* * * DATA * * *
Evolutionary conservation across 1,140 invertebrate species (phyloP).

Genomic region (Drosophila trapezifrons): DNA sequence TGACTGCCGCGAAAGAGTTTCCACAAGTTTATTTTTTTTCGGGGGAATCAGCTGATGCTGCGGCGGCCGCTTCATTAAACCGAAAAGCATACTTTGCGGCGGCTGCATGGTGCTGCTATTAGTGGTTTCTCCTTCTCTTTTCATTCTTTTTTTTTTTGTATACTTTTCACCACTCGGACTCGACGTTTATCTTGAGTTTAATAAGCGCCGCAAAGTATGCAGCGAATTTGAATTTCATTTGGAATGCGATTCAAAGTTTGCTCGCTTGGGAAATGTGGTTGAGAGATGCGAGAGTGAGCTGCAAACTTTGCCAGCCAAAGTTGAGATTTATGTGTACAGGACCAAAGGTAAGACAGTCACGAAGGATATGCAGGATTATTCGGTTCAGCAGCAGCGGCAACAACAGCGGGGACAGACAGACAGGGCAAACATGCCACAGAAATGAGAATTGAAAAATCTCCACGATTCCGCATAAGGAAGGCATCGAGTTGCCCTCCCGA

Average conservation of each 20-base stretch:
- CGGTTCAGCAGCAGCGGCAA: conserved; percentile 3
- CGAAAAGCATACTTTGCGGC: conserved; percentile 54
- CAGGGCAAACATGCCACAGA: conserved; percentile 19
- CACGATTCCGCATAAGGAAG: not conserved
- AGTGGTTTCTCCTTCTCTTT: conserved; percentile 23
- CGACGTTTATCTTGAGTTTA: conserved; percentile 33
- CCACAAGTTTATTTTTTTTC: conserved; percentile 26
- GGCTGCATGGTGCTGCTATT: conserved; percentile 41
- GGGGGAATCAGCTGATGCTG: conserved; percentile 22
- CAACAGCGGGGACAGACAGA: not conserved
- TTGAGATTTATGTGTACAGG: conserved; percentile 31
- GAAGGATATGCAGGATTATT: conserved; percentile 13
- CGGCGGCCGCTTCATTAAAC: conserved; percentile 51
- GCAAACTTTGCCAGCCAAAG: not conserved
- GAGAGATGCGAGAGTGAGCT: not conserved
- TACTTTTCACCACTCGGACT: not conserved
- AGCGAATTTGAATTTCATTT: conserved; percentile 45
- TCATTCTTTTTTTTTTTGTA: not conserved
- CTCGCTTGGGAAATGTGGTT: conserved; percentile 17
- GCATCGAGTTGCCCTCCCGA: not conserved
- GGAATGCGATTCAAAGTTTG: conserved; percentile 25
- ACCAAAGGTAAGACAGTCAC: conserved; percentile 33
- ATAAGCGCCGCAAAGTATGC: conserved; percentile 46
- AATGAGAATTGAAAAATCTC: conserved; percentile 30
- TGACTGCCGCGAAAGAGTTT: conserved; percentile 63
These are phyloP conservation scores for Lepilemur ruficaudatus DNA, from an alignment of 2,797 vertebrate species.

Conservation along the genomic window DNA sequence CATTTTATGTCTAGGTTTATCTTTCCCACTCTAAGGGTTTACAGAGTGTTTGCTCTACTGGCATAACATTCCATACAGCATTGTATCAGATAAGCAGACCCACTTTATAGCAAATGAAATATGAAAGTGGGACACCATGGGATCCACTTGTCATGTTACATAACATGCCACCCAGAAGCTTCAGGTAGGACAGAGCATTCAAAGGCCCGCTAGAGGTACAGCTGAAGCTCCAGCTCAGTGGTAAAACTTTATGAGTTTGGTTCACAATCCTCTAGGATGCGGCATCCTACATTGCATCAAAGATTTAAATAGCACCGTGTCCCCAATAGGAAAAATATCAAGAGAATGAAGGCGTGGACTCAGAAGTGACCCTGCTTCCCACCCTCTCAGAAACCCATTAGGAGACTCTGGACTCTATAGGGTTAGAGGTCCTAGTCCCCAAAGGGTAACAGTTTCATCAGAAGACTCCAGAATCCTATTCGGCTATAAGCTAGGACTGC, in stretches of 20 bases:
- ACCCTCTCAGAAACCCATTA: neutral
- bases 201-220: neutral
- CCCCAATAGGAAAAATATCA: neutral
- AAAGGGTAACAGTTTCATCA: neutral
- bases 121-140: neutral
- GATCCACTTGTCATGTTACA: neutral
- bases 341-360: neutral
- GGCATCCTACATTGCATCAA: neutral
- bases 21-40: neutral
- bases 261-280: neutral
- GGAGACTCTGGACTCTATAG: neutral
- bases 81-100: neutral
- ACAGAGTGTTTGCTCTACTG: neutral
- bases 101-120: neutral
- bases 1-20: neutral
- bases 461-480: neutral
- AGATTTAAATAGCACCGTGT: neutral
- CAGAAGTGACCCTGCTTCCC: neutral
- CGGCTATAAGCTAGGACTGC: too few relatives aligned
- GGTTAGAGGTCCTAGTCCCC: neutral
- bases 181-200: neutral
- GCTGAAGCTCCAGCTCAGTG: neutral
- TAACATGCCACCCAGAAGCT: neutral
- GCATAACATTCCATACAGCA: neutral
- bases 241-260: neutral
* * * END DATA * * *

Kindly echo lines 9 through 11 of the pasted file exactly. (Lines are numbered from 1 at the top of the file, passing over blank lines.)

- CGACGTTTATCTTGAGTTTA: conserved; percentile 33
- CCACAAGTTTATTTTTTTTC: conserved; percentile 26
- GGCTGCATGGTGCTGCTATT: conserved; percentile 41